23, 24, 25 kb/s – Specified minimum value and minimum -1, and minimum +1 values to analyze relational operators used to artificially constrain the encoding range to a low end of 24 kb/s.
195, 196, 197 kb/s – Specified maximum value and maximum -1 and maximum + 1 values to analyze to analyze relational operators used to artificially constrain the encoding range to a high end of 196 kb/s.
16 kb/s – this is the next ISO standard encoding bitrate below the specified minimum, so although the decoder does not support a file encoded at 23 kb/s (min -1 value) I would still want to check at the next lower standard value.
224 kb/s – this is the next ISO standard encoding bitrate above the specified minimum (same reason as explained above.)
- 32, 40, 48, 56, 64, 80, 96, 112, 128, 144 (see #6), 160, 176, 192 kb/s – these are the typical ISO standard Mp3 encodings within the specified range, so we should assume that all these must work properly because there is a high probability of decoding files using these bitrates. Since there are not many of them test each one.
143, 144, 145 kb/s because the 144 kb/s bitrate seems to be an interesting value that "sticks out" more than others, and so I may also want to analyze the values around that particular value for any other anomalies
Generate several randomly encoded files in the following ranges (between 24 kb/s and 127 kb/s) (between 128 and 143 kb/s), and (between 145 kb/s and 196 kb/s) to gain confidence the decoder can decode non-standard encoded files within the specified range without having to test all 174 or so possibilities
These are not the only tests I would execute; however, they would be the first set of tests I would design and execute to make sure the code at least does what it is supposed to do. Any failure in the above cases means our basic program functionality has some serious flaws. Once I established the program does what it is supposed to do (including handling expected errors gracefully), then I would begin exploring other possibilities including rigorous falsification/negative testing.
Pradeep indicated a file encoded at 96 and 128 kb/s crashed the system. These are not boundaries conditions (unless the developer did something totally unreasonable), and unfortunately since we can only assume files encoded above and below 96 and 128 kb/s played correctly we will never really know the cause of this problem (unless Pradeep did some root cause analysis and will share those findings). However, a failure with 128 kb/s is really a red flag to me because this happens to be the most prevalent bitrate for encoding Mp3 files. As a tester I would really want to know why unit testing or build acceptance testing, etc. didn’t at least hit the most probable encoding format (the happy path) before throwing crap code over the wall for Pradeep to test.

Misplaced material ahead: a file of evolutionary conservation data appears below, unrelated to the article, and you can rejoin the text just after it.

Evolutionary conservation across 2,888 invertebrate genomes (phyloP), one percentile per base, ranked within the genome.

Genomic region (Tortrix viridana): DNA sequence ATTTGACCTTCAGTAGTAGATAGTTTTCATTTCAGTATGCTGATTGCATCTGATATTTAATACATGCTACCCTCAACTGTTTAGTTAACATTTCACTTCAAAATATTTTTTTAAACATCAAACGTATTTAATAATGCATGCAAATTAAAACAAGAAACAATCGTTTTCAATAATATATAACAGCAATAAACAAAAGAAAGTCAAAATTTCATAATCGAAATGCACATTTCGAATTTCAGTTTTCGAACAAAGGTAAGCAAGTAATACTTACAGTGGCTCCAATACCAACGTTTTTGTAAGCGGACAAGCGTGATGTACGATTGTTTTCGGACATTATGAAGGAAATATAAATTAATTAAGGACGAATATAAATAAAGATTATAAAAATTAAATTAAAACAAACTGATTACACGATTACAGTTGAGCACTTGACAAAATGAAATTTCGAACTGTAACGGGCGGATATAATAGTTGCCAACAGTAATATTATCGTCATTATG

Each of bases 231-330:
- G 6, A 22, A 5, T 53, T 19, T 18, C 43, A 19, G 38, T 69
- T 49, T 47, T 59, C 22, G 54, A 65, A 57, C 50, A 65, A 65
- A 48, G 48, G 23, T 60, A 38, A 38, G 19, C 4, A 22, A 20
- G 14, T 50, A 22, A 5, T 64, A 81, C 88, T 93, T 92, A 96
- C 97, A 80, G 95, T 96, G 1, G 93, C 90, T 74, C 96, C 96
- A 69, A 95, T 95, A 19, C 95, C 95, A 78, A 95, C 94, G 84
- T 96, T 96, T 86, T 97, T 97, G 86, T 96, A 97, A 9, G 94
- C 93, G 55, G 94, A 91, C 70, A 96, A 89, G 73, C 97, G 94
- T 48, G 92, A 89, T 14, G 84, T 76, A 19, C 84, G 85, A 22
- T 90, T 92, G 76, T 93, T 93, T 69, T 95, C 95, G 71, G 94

I hope the reader takes away a few lessons from all this (besides the obvious one of not going off half cocked especially if you lack expertise in the specific context (e.g. Mp3 encodings)). For example,
- In-depth knowledge of the domain space (including the data set, how the data is encoded, and how the data set can and cannot be manipulated in code both correctly and incorrectly), industry standards, and how the domain space interacts with the system are critical for greater test effectiveness
- The less we know about the domain, the data set, the system interaction the less effective are the application of specific techniques to identify specific classes of defects
- Boundary testing is simply one technique (systematic procedure to solve one type of a complex problem). The boundary value analysis technique is designed to identify a specific class of defects involving incorrectly specified constant values, incorrect use of data types, or casting between data types, artificially constraining data types, and incorrect usage of relational operators. It is not effective to identify other classes of defects.
- Boundary conditions simply do not exist at the extreme physical ranges, there could also be multiple boundary conditions within the overall range. (A good example is the Unicode repertoire. The Unicode BMP spans from U+0000 to U+FFFF, but within this range there are several important boundaries one must take into consideration when using Unicode data depending on the purpose of the test and the application under test (e.g. Private use area, surrogate pair area, etc).)
- Understanding how to decompose the data set into equivalence class partition subsets exposes boundary conditions we might not otherwise consider
- There is a great deal of detail in the code that can expose interesting information for a tester
- When talking technology, be as specific and precise as possible to avoid ambiguity
- And perhaps most importantly, one technique or one approach to testing is not sufficient. As testers we must gather and learn to use a great variety of skills and knowledge and approach the problem from multiple perspectives to be most effective in our roles.
OK…now time to get some really bitter coffee to wash down that humble pie